City markets Pump House to developers

The city has declared its vacant historic Pump House in downtown Columbus as an economic development project to attract interested buyers.

City officials have issued a request for proposals to find qualified buyers who would redevelop the building as a restaurant or retail space with a regional draw and restore its historic interior.

Built as the city water plant, the Pump House is located on the East Fork White River. It was the city’s senior center in the 1970s but has been vacant since 2011 when the new Mill Race Center opened.

The city rezoned the property in March 2014, limiting how developers could use the building. The building’s current zoning would allow only a restaurant, museum, liquor store or spa at the site.

In addition to limitations imposed by the zoning, an easement on the property means any new owner must have approval for any changes to the exterior of the building from Indiana Landmarks.

That’s all in effort to preserve the historic look and feel of the building, Mayor Kristen Brown said.

“The Pump House holds significant historic and sentimental value to our community,” Brown said. “We hope to have a private buyer who will restore and transform the Pump House into a spectacular destination along the riverfront that both community members and tourists will enjoy.”

Last year, the city estimated it would take a buyer interested in investing an estimated $2.5 million to transform the building into a tourist destination. The building needs a new roof and new windows, according to the city’s appraisal. It’s unknown whether the heating or air conditioning works, and the interior lighting is outdated and inefficient.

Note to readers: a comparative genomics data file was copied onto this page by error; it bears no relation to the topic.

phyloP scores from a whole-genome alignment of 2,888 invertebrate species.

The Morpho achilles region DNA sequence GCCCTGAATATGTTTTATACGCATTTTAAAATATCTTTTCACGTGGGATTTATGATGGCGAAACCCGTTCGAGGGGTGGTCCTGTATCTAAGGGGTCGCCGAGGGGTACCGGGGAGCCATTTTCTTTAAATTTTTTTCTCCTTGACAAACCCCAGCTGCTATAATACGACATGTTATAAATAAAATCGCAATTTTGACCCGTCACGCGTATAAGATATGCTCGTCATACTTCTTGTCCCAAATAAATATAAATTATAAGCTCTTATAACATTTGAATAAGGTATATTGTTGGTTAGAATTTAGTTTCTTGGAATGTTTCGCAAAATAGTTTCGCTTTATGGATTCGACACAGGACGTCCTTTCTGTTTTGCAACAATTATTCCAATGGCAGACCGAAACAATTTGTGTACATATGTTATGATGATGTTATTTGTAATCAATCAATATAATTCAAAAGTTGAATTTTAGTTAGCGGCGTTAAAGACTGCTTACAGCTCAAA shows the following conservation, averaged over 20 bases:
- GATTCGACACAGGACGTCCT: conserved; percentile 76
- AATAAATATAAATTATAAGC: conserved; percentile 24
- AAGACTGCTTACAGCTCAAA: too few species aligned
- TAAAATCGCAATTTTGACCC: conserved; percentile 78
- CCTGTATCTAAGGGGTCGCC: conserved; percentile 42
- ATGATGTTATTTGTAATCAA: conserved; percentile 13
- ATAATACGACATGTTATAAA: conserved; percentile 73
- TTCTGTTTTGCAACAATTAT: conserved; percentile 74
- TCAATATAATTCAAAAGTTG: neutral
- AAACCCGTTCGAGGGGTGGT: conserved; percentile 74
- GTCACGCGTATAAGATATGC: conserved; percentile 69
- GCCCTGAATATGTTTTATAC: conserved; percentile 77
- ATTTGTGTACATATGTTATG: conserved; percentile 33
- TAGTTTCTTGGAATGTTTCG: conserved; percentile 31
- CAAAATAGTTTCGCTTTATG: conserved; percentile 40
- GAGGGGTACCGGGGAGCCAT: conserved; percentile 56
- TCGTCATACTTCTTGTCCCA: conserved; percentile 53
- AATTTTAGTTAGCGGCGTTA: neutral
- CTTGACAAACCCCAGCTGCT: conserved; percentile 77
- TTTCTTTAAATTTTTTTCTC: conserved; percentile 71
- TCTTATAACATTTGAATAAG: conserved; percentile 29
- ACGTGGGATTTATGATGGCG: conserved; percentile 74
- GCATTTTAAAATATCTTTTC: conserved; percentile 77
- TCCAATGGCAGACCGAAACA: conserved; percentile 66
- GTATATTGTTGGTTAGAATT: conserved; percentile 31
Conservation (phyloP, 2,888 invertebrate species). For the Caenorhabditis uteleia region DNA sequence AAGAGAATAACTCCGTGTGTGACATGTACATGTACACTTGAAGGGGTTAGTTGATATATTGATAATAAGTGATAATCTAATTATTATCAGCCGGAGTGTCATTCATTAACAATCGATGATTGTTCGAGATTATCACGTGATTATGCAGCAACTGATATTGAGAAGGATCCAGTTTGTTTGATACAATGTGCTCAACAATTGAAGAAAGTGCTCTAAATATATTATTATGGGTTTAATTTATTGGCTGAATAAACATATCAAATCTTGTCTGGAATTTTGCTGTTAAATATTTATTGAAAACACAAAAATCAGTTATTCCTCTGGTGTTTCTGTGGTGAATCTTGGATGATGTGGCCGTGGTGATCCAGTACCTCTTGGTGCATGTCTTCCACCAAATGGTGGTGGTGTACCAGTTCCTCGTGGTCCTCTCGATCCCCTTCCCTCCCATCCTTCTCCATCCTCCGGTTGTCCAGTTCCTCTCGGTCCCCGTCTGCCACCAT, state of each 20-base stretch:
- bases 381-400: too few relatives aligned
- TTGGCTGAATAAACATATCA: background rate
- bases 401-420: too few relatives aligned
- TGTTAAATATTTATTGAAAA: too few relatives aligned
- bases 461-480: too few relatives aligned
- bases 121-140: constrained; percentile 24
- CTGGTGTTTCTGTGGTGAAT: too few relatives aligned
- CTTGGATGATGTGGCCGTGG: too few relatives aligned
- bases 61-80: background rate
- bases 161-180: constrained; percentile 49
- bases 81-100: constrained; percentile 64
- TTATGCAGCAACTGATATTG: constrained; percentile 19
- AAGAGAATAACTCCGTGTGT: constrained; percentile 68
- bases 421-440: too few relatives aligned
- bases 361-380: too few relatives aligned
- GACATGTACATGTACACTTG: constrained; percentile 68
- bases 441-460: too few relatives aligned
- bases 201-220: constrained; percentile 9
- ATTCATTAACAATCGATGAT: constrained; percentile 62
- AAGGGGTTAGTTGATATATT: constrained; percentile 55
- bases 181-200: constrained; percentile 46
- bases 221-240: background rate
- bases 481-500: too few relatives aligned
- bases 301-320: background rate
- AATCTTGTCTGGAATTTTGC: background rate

Potential developers will be vetted through a two-step process. They must first submit proof that they meet minimum criteria and have a specific business plan and the ability to invest in much-needed repairs to the property.

Based on bidders’ initial proposal due Feb. 27, a three-person team made up of city attorney Jeff Logston and two members of the Columbus Board of Public Works and Safety will then determine which developers will receive an invitation to make a bid on the property, Logston said.

Buyers must offer at least $285,000 — the average of two appraisals the city received — for the property and also prove that they:

  • Have the financial ability to purchase the property and invest at least $2 million within two years to make necessary repairs.
  • Would open a business with regional draw.
  • Are experienced and have operational capabilities to carry out the concept they propose.
  • Have put together a proposal that considers all socioeconomic groups and ages.
  • Can improve the property with reasonable promptness.

The eventual buyer also would have to comply with the creation of an easement on the property to allow for the future extension of the People Trail and would have to work out licensing agreements with the Louisville & Indiana Railroad, whose main rail line passes through the property’s entrance.

The city hopes to have a recommended buyer to present to the city council, which approves all sales of city-owned property, on April 7.

City officials do know there are already some people who are interested in the property, Logston said. Five people or business representatives have requested information about the building, he said.

[sc:pullout-title pullout-title=”Pump House history” ][sc:pullout-text-begin]

1903: Opens as the city’s pumping station.

1976: Bartholomew County Senior Center moves in.

July 2011: City approves a five-year, renewable lease with chef Daniel Orr, who planned to open a restaurant/brew pub by fall 2012. Those plans are delayed in 2013 and never come to fruition.

March 2014: The Columbus City Council approves zoning changes to the property, limiting future uses for the building.